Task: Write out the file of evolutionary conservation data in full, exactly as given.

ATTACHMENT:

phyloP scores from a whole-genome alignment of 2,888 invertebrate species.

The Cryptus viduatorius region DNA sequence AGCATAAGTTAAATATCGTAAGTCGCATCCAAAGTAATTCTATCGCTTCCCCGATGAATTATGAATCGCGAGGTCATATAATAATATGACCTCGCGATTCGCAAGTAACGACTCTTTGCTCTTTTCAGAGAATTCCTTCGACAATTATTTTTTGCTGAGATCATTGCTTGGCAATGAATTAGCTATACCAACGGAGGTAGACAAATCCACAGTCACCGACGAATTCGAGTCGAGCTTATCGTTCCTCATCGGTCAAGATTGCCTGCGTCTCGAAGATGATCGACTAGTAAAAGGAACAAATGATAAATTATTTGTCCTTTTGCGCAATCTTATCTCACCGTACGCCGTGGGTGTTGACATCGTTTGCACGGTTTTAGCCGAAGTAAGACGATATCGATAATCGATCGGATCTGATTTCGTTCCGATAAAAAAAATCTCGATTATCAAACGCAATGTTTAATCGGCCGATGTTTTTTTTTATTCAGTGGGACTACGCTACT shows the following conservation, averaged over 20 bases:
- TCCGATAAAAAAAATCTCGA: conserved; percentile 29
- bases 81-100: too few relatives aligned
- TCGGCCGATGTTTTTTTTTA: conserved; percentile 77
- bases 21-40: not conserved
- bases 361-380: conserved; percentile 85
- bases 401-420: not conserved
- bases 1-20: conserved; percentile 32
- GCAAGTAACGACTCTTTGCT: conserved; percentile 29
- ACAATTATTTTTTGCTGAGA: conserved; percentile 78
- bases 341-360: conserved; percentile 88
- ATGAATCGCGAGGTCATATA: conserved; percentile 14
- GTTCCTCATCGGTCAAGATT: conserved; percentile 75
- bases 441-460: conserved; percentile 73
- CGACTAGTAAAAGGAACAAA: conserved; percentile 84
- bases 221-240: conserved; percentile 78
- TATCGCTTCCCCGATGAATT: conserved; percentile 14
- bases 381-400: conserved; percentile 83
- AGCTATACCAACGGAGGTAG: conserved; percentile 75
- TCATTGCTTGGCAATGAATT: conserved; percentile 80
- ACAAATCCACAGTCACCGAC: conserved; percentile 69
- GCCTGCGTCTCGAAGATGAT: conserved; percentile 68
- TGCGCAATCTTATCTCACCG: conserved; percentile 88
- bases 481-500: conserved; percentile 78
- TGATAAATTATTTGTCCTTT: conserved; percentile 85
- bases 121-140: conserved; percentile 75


phyloP scores from a whole-genome alignment of 2,888 invertebrate species.

The Cryptus viduatorius region DNA sequence AGCATAAGTTAAATATCGTAAGTCGCATCCAAAGTAATTCTATCGCTTCCCCGATGAATTATGAATCGCGAGGTCATATAATAATATGACCTCGCGATTCGCAAGTAACGACTCTTTGCTCTTTTCAGAGAATTCCTTCGACAATTATTTTTTGCTGAGATCATTGCTTGGCAATGAATTAGCTATACCAACGGAGGTAGACAAATCCACAGTCACCGACGAATTCGAGTCGAGCTTATCGTTCCTCATCGGTCAAGATTGCCTGCGTCTCGAAGATGATCGACTAGTAAAAGGAACAAATGATAAATTATTTGTCCTTTTGCGCAATCTTATCTCACCGTACGCCGTGGGTGTTGACATCGTTTGCACGGTTTTAGCCGAAGTAAGACGATATCGATAATCGATCGGATCTGATTTCGTTCCGATAAAAAAAATCTCGATTATCAAACGCAATGTTTAATCGGCCGATGTTTTTTTTTATTCAGTGGGACTACGCTACT shows the following conservation, averaged over 20 bases:
- TCCGATAAAAAAAATCTCGA: conserved; percentile 29
- bases 81-100: too few relatives aligned
- TCGGCCGATGTTTTTTTTTA: conserved; percentile 77
- bases 21-40: not conserved
- bases 361-380: conserved; percentile 85
- bases 401-420: not conserved
- bases 1-20: conserved; percentile 32
- GCAAGTAACGACTCTTTGCT: conserved; percentile 29
- ACAATTATTTTTTGCTGAGA: conserved; percentile 78
- bases 341-360: conserved; percentile 88
- ATGAATCGCGAGGTCATATA: conserved; percentile 14
- GTTCCTCATCGGTCAAGATT: conserved; percentile 75
- bases 441-460: conserved; percentile 73
- CGACTAGTAAAAGGAACAAA: conserved; percentile 84
- bases 221-240: conserved; percentile 78
- TATCGCTTCCCCGATGAATT: conserved; percentile 14
- bases 381-400: conserved; percentile 83
- AGCTATACCAACGGAGGTAG: conserved; percentile 75
- TCATTGCTTGGCAATGAATT: conserved; percentile 80
- ACAAATCCACAGTCACCGAC: conserved; percentile 69
- GCCTGCGTCTCGAAGATGAT: conserved; percentile 68
- TGCGCAATCTTATCTCACCG: conserved; percentile 88
- bases 481-500: conserved; percentile 78
- TGATAAATTATTTGTCCTTT: conserved; percentile 85
- bases 121-140: conserved; percentile 75